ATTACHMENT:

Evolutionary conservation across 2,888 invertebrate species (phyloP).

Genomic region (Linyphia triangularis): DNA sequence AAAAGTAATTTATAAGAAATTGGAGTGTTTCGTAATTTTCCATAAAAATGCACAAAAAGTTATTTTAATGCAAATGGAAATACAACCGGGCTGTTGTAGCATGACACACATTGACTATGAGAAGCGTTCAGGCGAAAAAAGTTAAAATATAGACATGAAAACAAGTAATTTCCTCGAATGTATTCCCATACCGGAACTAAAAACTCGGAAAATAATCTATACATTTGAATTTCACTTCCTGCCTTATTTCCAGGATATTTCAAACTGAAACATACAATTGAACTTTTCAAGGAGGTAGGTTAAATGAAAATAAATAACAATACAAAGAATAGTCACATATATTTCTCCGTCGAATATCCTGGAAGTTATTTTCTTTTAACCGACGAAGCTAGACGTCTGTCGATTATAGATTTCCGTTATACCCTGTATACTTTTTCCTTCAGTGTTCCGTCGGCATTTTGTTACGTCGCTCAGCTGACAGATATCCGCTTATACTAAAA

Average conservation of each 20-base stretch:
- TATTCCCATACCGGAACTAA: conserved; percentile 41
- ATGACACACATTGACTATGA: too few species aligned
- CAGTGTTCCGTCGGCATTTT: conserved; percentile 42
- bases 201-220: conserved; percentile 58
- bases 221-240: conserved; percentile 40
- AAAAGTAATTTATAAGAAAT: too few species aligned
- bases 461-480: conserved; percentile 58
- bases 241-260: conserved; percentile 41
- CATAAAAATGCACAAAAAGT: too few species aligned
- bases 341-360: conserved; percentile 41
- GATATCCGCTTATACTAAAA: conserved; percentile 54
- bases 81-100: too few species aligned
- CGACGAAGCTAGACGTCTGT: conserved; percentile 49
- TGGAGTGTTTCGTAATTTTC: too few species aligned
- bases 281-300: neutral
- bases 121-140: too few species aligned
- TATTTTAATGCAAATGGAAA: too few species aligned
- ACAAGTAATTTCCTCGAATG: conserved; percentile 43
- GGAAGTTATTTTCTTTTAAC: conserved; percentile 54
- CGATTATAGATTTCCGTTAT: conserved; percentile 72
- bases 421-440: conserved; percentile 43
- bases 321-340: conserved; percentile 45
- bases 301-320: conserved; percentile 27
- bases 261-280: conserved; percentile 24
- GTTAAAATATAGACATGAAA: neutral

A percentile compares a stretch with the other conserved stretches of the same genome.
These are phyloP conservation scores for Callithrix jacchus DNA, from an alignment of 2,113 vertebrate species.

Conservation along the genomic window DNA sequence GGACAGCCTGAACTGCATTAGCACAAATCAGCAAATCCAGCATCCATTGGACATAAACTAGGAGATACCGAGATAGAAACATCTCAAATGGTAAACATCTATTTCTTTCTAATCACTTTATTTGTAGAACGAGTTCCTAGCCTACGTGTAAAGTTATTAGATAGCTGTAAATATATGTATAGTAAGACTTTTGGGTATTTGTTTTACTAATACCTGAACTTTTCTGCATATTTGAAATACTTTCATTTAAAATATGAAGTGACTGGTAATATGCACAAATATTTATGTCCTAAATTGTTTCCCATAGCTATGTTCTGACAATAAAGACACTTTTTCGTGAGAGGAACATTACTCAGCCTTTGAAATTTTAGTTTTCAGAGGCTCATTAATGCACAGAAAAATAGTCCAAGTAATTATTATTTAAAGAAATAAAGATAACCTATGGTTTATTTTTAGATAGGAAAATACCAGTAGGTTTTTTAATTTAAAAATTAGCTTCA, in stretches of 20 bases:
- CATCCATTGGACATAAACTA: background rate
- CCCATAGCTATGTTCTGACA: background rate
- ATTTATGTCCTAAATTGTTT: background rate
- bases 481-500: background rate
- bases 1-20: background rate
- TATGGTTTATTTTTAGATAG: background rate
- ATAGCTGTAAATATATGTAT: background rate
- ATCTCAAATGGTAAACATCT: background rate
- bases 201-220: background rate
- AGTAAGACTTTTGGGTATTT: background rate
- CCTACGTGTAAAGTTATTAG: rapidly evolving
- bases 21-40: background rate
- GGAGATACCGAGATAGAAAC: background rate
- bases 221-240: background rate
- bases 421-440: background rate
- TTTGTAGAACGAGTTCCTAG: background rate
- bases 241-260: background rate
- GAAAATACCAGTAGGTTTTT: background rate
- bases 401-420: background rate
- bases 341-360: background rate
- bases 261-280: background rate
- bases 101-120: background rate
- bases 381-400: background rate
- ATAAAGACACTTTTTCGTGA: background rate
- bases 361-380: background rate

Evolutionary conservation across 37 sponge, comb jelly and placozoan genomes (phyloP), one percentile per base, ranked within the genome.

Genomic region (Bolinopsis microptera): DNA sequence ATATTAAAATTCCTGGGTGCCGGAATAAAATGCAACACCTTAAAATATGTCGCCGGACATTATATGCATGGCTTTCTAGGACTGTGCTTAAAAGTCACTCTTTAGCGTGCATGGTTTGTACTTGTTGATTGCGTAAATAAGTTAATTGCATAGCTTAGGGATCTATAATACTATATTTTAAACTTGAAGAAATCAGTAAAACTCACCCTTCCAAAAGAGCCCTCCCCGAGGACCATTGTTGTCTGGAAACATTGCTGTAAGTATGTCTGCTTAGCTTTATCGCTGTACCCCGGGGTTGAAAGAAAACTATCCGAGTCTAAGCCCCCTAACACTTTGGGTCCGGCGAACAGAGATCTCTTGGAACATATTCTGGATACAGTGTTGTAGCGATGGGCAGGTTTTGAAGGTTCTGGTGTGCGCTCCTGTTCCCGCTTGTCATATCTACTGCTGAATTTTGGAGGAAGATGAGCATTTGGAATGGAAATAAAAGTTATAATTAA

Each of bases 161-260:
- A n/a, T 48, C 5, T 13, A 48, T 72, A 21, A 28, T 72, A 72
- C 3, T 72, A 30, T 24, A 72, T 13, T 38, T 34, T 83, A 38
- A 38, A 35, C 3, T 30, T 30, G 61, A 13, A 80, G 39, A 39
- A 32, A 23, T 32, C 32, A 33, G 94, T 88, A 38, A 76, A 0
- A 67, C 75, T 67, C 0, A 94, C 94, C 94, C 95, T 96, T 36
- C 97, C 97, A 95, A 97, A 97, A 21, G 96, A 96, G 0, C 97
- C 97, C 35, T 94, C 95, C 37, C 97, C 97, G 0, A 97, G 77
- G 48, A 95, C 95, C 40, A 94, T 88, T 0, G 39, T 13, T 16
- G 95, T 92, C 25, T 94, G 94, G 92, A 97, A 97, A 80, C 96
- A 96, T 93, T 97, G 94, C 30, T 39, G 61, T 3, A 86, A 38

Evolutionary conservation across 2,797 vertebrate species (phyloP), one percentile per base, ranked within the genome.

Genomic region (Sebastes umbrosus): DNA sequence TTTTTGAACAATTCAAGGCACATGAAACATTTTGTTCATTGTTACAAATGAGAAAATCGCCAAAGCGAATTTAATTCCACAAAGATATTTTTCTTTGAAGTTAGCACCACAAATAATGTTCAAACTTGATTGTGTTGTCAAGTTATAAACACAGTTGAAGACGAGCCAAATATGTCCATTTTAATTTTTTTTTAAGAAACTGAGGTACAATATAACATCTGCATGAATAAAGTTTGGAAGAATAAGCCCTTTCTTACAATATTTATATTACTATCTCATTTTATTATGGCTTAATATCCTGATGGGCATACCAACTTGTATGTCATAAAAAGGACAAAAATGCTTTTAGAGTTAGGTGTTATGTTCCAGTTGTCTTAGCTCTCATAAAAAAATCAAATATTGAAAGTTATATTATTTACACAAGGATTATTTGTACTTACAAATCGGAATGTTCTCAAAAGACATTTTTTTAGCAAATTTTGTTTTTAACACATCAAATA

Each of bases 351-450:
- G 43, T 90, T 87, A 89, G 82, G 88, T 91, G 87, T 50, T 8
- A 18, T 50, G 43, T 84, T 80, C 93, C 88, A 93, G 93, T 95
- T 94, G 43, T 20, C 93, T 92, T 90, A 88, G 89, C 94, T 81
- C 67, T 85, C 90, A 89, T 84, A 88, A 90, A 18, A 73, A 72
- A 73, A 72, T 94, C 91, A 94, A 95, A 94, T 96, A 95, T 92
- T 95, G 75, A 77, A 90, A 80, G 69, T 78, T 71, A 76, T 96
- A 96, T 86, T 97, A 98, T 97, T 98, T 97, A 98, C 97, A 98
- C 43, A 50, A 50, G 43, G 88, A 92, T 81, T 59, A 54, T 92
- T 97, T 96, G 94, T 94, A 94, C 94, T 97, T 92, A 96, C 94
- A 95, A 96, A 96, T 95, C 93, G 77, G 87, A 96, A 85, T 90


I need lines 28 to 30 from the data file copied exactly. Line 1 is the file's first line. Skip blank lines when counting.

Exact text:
- GTTAAAATATAGACATGAAA: neutral

A percentile compares a stretch with the other conserved stretches of the same genome.
These are phyloP conservation scores for Callithrix jacchus DNA, from an alignment of 2,113 vertebrate species.